This new architecture must properly align IoT models and concepts with those of business application platforms. Gartner predicts that, by 2020, the majority of new platform-as-a-service (PaaS) applications will be IoT-centric. This will disrupt conventional practices, as PaaS platforms will be used to implement business applications built around event-driven architectures and IoT data rather than traditional master data[10]. These IoT-centric business applications will, in turn, transform application design practices to focus on real-time, contextually rich decisions, event-analysis, lightweight workflow, and broad access to web-scale data.

In parallel, “IoT standards” and “business standards” consortia need to properly align their data models, concepts, and terminology. These assets must converge on a scalable center point of semantic interoperability and distributed data management within the application (information) layer.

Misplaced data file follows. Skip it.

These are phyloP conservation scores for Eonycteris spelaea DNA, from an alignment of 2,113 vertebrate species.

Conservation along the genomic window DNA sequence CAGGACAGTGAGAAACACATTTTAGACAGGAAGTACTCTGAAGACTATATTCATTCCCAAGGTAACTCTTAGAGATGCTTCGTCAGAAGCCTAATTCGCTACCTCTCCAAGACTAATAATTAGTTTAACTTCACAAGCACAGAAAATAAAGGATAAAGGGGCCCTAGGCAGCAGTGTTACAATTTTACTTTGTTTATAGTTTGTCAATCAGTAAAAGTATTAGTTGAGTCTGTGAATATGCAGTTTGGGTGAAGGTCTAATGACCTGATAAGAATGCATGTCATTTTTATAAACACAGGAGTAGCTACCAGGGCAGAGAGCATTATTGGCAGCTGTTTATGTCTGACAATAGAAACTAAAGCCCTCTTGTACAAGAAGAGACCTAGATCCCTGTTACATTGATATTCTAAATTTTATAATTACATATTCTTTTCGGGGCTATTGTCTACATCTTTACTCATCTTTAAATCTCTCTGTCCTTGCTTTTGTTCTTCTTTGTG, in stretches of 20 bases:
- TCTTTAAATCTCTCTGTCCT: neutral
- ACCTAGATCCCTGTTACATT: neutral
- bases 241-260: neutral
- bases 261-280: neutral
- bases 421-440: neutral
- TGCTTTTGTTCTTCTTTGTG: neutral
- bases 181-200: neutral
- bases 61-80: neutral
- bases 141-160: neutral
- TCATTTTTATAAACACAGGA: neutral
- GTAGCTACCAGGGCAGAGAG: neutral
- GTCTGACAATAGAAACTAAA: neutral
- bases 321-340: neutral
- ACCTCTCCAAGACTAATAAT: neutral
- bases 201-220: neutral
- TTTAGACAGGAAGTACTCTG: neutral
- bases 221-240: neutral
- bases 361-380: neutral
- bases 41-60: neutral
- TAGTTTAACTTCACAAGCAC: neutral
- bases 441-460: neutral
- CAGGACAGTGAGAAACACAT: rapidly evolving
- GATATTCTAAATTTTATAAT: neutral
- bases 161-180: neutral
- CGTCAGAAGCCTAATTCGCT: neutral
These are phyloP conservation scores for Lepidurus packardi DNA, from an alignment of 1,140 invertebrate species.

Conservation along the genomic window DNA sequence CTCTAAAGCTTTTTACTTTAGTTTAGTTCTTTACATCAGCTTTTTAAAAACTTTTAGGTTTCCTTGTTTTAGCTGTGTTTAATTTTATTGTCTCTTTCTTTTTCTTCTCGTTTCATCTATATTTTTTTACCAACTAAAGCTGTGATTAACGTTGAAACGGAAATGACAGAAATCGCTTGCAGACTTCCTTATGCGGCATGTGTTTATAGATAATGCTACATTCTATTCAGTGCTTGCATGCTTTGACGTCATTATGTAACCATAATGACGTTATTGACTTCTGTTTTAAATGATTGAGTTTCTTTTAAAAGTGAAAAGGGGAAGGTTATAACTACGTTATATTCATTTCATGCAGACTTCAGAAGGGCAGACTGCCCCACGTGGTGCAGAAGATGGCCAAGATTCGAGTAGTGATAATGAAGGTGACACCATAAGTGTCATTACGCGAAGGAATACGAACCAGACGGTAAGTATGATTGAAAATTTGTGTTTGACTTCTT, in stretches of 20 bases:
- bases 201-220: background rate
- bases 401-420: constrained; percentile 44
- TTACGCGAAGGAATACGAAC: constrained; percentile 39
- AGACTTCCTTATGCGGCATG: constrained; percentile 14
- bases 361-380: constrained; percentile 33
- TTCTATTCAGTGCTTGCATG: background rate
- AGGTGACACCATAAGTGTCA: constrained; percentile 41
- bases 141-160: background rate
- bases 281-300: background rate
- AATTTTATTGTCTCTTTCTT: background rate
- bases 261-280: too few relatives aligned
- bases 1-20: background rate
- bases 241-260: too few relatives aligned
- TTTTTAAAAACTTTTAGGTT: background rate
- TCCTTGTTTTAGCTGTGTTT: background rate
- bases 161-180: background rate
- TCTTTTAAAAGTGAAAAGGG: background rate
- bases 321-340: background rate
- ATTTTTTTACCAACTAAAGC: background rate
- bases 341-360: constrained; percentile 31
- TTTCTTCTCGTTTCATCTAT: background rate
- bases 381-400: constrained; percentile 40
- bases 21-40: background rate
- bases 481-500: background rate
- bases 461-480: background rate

Cross-industry need for a Common Business Ontology

Semantic interoperability relies on a designated ontology to interpret the meaning (context) of exchanged data, and apply it to a valuable end. This can span multiple systems, environments, and industries.

Industry-specific business ontologies (such as FIBO for the finance industry) and data models (such as ARTS ODM for the retail industry) have overlapping concepts that can form a Common Business Ontology. The concepts within this Common Business Ontology should align with a top-level ontology (discussed in part 3), like a root object class, such that all objects across all domains of knowledge have inherent interoperability. These Common Business Ontologies provide the basis for facilitating cross-industry semantic interoperability.